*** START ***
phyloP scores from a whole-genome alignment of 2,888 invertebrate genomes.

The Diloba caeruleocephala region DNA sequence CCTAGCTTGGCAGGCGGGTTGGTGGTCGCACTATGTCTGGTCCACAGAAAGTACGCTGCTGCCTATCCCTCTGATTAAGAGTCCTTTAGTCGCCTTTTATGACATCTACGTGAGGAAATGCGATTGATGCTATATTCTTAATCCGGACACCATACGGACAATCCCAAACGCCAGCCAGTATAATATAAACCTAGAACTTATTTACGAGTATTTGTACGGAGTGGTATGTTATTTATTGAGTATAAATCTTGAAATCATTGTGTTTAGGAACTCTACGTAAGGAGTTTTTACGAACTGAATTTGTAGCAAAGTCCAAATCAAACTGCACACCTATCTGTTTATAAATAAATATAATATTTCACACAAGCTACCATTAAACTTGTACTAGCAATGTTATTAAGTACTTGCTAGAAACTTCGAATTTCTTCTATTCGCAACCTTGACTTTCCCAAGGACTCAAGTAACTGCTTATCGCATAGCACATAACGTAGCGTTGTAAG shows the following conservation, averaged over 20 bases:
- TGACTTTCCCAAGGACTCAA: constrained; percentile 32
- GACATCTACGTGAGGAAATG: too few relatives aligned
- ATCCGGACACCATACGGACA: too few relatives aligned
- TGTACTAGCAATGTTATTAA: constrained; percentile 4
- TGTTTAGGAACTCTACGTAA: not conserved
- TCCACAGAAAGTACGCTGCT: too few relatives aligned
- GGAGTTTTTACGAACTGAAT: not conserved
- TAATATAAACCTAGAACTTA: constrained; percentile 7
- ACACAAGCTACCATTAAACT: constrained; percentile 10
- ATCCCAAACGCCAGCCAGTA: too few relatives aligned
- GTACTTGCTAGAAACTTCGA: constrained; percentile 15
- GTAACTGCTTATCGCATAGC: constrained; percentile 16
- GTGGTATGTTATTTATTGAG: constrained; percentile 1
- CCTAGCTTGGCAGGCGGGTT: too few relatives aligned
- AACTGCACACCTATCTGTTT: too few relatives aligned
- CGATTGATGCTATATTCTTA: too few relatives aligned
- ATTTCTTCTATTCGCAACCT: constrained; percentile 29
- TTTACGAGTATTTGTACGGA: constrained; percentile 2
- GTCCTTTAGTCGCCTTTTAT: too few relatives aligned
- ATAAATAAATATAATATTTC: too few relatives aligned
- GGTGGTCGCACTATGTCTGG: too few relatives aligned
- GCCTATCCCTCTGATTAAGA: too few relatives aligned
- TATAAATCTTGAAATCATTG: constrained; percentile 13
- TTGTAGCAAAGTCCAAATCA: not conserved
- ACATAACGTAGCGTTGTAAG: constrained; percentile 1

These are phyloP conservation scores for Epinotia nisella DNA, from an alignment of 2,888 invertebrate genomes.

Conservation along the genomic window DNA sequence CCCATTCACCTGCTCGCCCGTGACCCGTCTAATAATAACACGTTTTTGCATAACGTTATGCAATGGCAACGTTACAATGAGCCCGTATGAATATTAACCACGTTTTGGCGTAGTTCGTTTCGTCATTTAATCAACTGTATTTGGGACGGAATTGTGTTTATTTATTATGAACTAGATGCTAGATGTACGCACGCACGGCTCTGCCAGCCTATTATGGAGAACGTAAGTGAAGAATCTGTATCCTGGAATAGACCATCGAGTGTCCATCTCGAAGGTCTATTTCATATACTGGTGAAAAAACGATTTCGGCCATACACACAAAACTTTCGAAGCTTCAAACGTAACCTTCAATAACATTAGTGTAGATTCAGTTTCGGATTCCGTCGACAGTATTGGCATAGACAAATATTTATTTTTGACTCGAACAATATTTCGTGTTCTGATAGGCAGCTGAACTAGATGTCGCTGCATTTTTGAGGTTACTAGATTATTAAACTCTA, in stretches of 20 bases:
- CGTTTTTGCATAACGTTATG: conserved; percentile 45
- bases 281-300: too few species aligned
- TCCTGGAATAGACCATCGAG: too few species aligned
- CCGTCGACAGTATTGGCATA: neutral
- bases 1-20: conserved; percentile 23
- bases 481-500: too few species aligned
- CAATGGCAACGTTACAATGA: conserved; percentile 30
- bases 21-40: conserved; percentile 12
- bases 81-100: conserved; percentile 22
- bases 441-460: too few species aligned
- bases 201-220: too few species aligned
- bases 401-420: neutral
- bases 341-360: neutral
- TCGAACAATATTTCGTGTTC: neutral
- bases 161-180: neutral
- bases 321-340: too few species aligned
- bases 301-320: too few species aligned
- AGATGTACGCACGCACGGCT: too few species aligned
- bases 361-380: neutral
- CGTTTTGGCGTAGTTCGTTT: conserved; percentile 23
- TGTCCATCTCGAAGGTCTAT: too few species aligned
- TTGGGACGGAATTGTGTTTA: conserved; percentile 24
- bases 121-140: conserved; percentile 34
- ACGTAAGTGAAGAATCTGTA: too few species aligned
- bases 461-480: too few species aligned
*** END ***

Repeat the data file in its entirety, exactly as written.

phyloP scores from a whole-genome alignment of 2,888 invertebrate genomes.

The Diloba caeruleocephala region DNA sequence CCTAGCTTGGCAGGCGGGTTGGTGGTCGCACTATGTCTGGTCCACAGAAAGTACGCTGCTGCCTATCCCTCTGATTAAGAGTCCTTTAGTCGCCTTTTATGACATCTACGTGAGGAAATGCGATTGATGCTATATTCTTAATCCGGACACCATACGGACAATCCCAAACGCCAGCCAGTATAATATAAACCTAGAACTTATTTACGAGTATTTGTACGGAGTGGTATGTTATTTATTGAGTATAAATCTTGAAATCATTGTGTTTAGGAACTCTACGTAAGGAGTTTTTACGAACTGAATTTGTAGCAAAGTCCAAATCAAACTGCACACCTATCTGTTTATAAATAAATATAATATTTCACACAAGCTACCATTAAACTTGTACTAGCAATGTTATTAAGTACTTGCTAGAAACTTCGAATTTCTTCTATTCGCAACCTTGACTTTCCCAAGGACTCAAGTAACTGCTTATCGCATAGCACATAACGTAGCGTTGTAAG shows the following conservation, averaged over 20 bases:
- TGACTTTCCCAAGGACTCAA: constrained; percentile 32
- GACATCTACGTGAGGAAATG: too few relatives aligned
- ATCCGGACACCATACGGACA: too few relatives aligned
- TGTACTAGCAATGTTATTAA: constrained; percentile 4
- TGTTTAGGAACTCTACGTAA: not conserved
- TCCACAGAAAGTACGCTGCT: too few relatives aligned
- GGAGTTTTTACGAACTGAAT: not conserved
- TAATATAAACCTAGAACTTA: constrained; percentile 7
- ACACAAGCTACCATTAAACT: constrained; percentile 10
- ATCCCAAACGCCAGCCAGTA: too few relatives aligned
- GTACTTGCTAGAAACTTCGA: constrained; percentile 15
- GTAACTGCTTATCGCATAGC: constrained; percentile 16
- GTGGTATGTTATTTATTGAG: constrained; percentile 1
- CCTAGCTTGGCAGGCGGGTT: too few relatives aligned
- AACTGCACACCTATCTGTTT: too few relatives aligned
- CGATTGATGCTATATTCTTA: too few relatives aligned
- ATTTCTTCTATTCGCAACCT: constrained; percentile 29
- TTTACGAGTATTTGTACGGA: constrained; percentile 2
- GTCCTTTAGTCGCCTTTTAT: too few relatives aligned
- ATAAATAAATATAATATTTC: too few relatives aligned
- GGTGGTCGCACTATGTCTGG: too few relatives aligned
- GCCTATCCCTCTGATTAAGA: too few relatives aligned
- TATAAATCTTGAAATCATTG: constrained; percentile 13
- TTGTAGCAAAGTCCAAATCA: not conserved
- ACATAACGTAGCGTTGTAAG: constrained; percentile 1

These are phyloP conservation scores for Epinotia nisella DNA, from an alignment of 2,888 invertebrate genomes.

Conservation along the genomic window DNA sequence CCCATTCACCTGCTCGCCCGTGACCCGTCTAATAATAACACGTTTTTGCATAACGTTATGCAATGGCAACGTTACAATGAGCCCGTATGAATATTAACCACGTTTTGGCGTAGTTCGTTTCGTCATTTAATCAACTGTATTTGGGACGGAATTGTGTTTATTTATTATGAACTAGATGCTAGATGTACGCACGCACGGCTCTGCCAGCCTATTATGGAGAACGTAAGTGAAGAATCTGTATCCTGGAATAGACCATCGAGTGTCCATCTCGAAGGTCTATTTCATATACTGGTGAAAAAACGATTTCGGCCATACACACAAAACTTTCGAAGCTTCAAACGTAACCTTCAATAACATTAGTGTAGATTCAGTTTCGGATTCCGTCGACAGTATTGGCATAGACAAATATTTATTTTTGACTCGAACAATATTTCGTGTTCTGATAGGCAGCTGAACTAGATGTCGCTGCATTTTTGAGGTTACTAGATTATTAAACTCTA, in stretches of 20 bases:
- CGTTTTTGCATAACGTTATG: conserved; percentile 45
- bases 281-300: too few species aligned
- TCCTGGAATAGACCATCGAG: too few species aligned
- CCGTCGACAGTATTGGCATA: neutral
- bases 1-20: conserved; percentile 23
- bases 481-500: too few species aligned
- CAATGGCAACGTTACAATGA: conserved; percentile 30
- bases 21-40: conserved; percentile 12
- bases 81-100: conserved; percentile 22
- bases 441-460: too few species aligned
- bases 201-220: too few species aligned
- bases 401-420: neutral
- bases 341-360: neutral
- TCGAACAATATTTCGTGTTC: neutral
- bases 161-180: neutral
- bases 321-340: too few species aligned
- bases 301-320: too few species aligned
- AGATGTACGCACGCACGGCT: too few species aligned
- bases 361-380: neutral
- CGTTTTGGCGTAGTTCGTTT: conserved; percentile 23
- TGTCCATCTCGAAGGTCTAT: too few species aligned
- TTGGGACGGAATTGTGTTTA: conserved; percentile 24
- bases 121-140: conserved; percentile 34
- ACGTAAGTGAAGAATCTGTA: too few species aligned
- bases 461-480: too few species aligned